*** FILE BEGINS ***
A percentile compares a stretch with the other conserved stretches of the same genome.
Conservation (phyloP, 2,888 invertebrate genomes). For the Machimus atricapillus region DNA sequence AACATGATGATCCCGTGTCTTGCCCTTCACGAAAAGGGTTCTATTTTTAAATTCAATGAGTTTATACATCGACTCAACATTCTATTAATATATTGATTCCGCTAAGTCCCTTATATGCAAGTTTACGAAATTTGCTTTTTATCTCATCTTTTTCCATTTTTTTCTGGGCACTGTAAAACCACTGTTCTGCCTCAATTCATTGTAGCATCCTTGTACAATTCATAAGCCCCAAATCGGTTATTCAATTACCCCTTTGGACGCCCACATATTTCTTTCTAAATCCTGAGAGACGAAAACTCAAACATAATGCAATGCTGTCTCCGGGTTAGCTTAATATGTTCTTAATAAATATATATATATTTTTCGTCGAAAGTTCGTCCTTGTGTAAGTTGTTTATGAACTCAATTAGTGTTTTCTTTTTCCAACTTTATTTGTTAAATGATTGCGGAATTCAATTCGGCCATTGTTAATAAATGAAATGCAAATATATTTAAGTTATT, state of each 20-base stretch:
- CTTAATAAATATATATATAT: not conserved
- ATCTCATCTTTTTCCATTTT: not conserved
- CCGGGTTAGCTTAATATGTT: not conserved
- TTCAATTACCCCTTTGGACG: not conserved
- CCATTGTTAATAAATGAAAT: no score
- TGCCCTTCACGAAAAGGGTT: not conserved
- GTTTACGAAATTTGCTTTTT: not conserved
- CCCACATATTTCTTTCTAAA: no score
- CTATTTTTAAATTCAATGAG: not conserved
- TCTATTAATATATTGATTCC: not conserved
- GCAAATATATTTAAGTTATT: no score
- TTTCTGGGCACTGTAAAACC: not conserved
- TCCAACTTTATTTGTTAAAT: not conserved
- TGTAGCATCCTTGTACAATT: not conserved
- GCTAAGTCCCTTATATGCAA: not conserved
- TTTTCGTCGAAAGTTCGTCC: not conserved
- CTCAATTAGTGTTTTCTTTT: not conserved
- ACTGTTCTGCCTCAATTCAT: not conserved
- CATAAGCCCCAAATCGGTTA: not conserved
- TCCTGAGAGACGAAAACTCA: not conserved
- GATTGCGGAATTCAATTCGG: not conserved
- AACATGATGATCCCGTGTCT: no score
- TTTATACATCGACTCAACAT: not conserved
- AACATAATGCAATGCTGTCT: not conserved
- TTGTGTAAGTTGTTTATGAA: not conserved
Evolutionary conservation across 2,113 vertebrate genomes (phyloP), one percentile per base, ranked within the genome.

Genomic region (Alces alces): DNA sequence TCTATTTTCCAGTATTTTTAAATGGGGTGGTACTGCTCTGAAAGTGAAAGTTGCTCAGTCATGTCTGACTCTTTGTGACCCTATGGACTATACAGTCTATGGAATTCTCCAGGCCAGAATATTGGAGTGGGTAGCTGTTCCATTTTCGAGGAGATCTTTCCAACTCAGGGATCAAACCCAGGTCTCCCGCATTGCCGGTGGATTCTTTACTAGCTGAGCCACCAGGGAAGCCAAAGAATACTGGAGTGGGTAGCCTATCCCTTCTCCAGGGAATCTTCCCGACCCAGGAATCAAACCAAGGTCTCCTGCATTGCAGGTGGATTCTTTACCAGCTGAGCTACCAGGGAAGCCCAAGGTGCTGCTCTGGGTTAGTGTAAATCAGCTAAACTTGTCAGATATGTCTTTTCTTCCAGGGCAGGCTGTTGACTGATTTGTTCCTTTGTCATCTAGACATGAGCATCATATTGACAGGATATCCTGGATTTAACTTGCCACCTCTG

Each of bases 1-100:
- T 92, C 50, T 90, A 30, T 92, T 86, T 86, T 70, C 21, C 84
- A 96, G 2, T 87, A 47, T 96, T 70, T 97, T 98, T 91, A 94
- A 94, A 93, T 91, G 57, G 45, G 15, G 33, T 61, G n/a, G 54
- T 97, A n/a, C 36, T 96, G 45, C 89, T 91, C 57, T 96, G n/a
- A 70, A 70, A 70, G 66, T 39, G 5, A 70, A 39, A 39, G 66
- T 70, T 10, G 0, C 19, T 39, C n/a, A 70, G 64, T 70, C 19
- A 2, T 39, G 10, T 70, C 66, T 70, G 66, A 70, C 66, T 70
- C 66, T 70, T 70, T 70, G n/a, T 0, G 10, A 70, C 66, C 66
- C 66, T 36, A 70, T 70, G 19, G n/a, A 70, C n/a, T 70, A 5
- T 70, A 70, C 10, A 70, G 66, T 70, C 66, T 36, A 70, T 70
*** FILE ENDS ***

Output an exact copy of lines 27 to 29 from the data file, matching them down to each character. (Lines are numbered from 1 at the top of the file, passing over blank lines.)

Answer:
- TTGTGTAAGTTGTTTATGAA: not conserved
Evolutionary conservation across 2,113 vertebrate genomes (phyloP), one percentile per base, ranked within the genome.

Genomic region (Alces alces): DNA sequence TCTATTTTCCAGTATTTTTAAATGGGGTGGTACTGCTCTGAAAGTGAAAGTTGCTCAGTCATGTCTGACTCTTTGTGACCCTATGGACTATACAGTCTATGGAATTCTCCAGGCCAGAATATTGGAGTGGGTAGCTGTTCCATTTTCGAGGAGATCTTTCCAACTCAGGGATCAAACCCAGGTCTCCCGCATTGCCGGTGGATTCTTTACTAGCTGAGCCACCAGGGAAGCCAAAGAATACTGGAGTGGGTAGCCTATCCCTTCTCCAGGGAATCTTCCCGACCCAGGAATCAAACCAAGGTCTCCTGCATTGCAGGTGGATTCTTTACCAGCTGAGCTACCAGGGAAGCCCAAGGTGCTGCTCTGGGTTAGTGTAAATCAGCTAAACTTGTCAGATATGTCTTTTCTTCCAGGGCAGGCTGTTGACTGATTTGTTCCTTTGTCATCTAGACATGAGCATCATATTGACAGGATATCCTGGATTTAACTTGCCACCTCTG